The van eats up yards and yards and yards of asphalt. Go fight win. Keep running. (Killjoy fic, second person point of view) Out of the desert, Grace grows.
The van sputters dangerously, coughs, wheezes, and goes on to eat up yards and yards and yards of asphalt without complaint. Go fight win. Keep running.
(oh god there was so much smoke in the air)
They don't look at you. There are three of them in the car and they don't look. Showpony wears his helmet like its a fucking fourth wall, like he can't be fucking touched when he's wearing it. He sits gingerly on the seat next to you, arms flopping like noodles when you go off-road. Dr. D is in the back, his face unreadable behind his aviators and you want to jump back there, grab them off his face and scream, do something to crack his marble mask.
You are filled with so much hate, so much fucking anger.
(there was heat in the form of bright colourful CHEERY AS FUCK, HAVE A BETTER DAY bolts of light and those bolts of light hit people and those people fell so many people falling)
There is a woman in the front of the van, the pilot, the driver, and you don't know her. it is frustrating and you want her gone, who is she to be a stranger here, on this day of rage and grief? And so nonchalant, too, as if the most wonderful men you'd ever known weren't
(they fell, too. like dominoes)
(and just like that it was over and they were dead as fucking doornails)
You're ten years old and your world is shattered, glass strewn on the floor. the van speeds on.
The woman is called Bliss and after your rage subsides, she holds you while you cry. The van is parked behind two dunes and about ten miles out of an encampment you'll be staying at for the next few days before they can pass you on further north.
You had thought you'd be staying with Dr. D, but evidently you thought wrong.
(he won't get up he won't get up and you are screaming and he just lays there)
He says he needs to go to ground for a while, keep his boots tight and roll out to the dust bowl, get lost with the other rats. He doesn't say how long he'll be gone, if he'll come back for you, if he'll come back at all. He's the closest thing you have to an uncle and he is abandoning you in a hive of strangers.
Bliss is kind, and you wish she could stay, but she's going south, to find her old crew and shake things up again in the city. See if she can't rustle a few feathers.
She'll die. You can see her laid out on a pristine sidewalk, blood ruby red and fading fast. Her eyes are so blue and her hair is burning. You mourn her already, curled up in the soft lines of her chest. Her heart beats under your ear and you start crying again. She starts sketching out smiling faces in the sand, sings in her soft, smoker-raspy voice. If you close your eyes and imagine its leather under your cheek and not canvas, you can almost believe its Poison singing. You can almost believe he's alive and so vital, not dead and alone with his glorious mane shaved and dyed, laying in a bag in a cold white room.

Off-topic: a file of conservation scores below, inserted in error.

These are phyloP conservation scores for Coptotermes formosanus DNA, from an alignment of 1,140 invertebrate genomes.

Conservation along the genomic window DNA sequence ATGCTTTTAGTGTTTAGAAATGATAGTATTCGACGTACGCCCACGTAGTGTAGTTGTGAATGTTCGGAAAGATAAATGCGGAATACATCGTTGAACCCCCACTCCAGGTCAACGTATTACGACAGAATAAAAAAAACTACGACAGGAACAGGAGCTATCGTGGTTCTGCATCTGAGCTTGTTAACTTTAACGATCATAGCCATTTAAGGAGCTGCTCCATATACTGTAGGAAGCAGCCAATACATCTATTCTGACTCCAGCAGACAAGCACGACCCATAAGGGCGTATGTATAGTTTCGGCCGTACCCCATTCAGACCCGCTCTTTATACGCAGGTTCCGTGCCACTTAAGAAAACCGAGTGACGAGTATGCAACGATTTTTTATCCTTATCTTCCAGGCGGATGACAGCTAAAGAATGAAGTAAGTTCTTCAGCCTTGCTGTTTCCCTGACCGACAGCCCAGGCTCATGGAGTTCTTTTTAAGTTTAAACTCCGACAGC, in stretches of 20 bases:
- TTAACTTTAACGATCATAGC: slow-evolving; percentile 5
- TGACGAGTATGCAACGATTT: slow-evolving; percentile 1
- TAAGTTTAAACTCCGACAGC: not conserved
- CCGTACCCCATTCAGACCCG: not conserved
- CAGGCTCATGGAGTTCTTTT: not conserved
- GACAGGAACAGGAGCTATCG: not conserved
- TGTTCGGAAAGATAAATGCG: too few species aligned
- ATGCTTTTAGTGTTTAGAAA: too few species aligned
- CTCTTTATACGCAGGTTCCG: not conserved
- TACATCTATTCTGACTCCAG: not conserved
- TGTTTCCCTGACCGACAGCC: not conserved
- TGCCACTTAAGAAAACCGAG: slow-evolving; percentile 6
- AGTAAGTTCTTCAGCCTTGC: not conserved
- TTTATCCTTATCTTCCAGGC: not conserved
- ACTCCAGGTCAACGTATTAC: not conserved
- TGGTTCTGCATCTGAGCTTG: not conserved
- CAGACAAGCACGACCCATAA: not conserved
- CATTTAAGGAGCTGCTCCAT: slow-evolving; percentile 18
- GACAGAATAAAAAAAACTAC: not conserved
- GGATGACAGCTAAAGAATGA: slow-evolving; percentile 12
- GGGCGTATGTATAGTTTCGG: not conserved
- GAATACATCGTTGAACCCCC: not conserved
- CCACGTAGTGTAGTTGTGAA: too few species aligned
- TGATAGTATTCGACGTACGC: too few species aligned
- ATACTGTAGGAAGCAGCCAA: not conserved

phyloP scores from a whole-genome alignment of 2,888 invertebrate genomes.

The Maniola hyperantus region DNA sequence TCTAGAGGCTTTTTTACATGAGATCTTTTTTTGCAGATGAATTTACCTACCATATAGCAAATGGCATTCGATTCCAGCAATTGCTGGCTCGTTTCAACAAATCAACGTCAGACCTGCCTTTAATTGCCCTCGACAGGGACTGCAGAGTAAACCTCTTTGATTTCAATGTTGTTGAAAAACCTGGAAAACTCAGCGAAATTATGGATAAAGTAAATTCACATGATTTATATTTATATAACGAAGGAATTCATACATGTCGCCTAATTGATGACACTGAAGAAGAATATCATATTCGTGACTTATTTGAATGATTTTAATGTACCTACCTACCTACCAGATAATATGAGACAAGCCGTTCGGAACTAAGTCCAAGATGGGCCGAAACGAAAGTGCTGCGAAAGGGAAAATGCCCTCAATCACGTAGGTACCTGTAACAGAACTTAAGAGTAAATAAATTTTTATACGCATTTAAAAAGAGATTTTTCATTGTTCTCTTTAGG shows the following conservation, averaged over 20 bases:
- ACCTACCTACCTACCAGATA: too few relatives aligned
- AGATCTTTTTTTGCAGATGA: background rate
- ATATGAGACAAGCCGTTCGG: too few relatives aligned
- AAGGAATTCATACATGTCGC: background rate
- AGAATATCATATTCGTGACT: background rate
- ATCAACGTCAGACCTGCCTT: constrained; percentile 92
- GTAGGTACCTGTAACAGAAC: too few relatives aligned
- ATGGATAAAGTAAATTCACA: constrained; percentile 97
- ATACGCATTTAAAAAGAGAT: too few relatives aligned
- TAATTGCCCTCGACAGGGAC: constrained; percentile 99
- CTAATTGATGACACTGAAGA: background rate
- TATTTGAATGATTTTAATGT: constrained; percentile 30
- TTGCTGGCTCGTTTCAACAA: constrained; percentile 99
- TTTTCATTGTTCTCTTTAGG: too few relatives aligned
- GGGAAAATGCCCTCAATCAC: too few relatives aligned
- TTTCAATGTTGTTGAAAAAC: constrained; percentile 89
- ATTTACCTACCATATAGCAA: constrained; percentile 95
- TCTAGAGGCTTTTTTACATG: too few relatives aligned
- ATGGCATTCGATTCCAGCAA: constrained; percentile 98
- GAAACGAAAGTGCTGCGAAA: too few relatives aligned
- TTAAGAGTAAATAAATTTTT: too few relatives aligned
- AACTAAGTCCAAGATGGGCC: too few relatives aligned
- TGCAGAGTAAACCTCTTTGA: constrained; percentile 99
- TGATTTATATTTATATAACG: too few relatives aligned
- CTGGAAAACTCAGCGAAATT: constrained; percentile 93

Almost. But not quite. Bliss's voice is too high, her accent too prevalent, and the van smells nothing like the Trans AM.
It hasn't even been a day and you are already forgetting what the Trans AM smells like. They'll turn it into scrap metal. Maybe you'll meet it again someday in a pack of batteries or a new raygun, but you won't hold your breath. BLI wouldn't take any chances with something so shiny. It'll be melted down and buried deep, deep below the ground.
Your fingers twist in Bliss's jacket, and you tuck your face into her collar. She smells like ten different kinds of smoke, three kinds of booze, and something sweet and comforting that you can't put your finger on. It's probably her shampoo. Her fingers pull you closer, and she gently works at the tangles in your hair. She reminds you of your mother. You say as much, and she freezes for a moment, turning bone-stiff, before loosening and holding you tighter. She kisses your forehead and her breath is warm when it touches your skin.
“Wish I could stay, motorbaby,” she murmurs. “Wish I could. You'll like TP and SR, I think. They're good people. Golden hearts, they've got. They'll look after you, raise you up right and good. You're going to them after this next stop.”
You nod with some difficulty, and try to calm your hiccuping breaths. The fire is warm, staving off the cold of the desert night, and Dr. D's radio hums a soothing static. You are so heavy, so tired. If they dropped you in the ocean you would sink to the bottom like a sack of stones.
You fade out.
You dream of colour and dead men.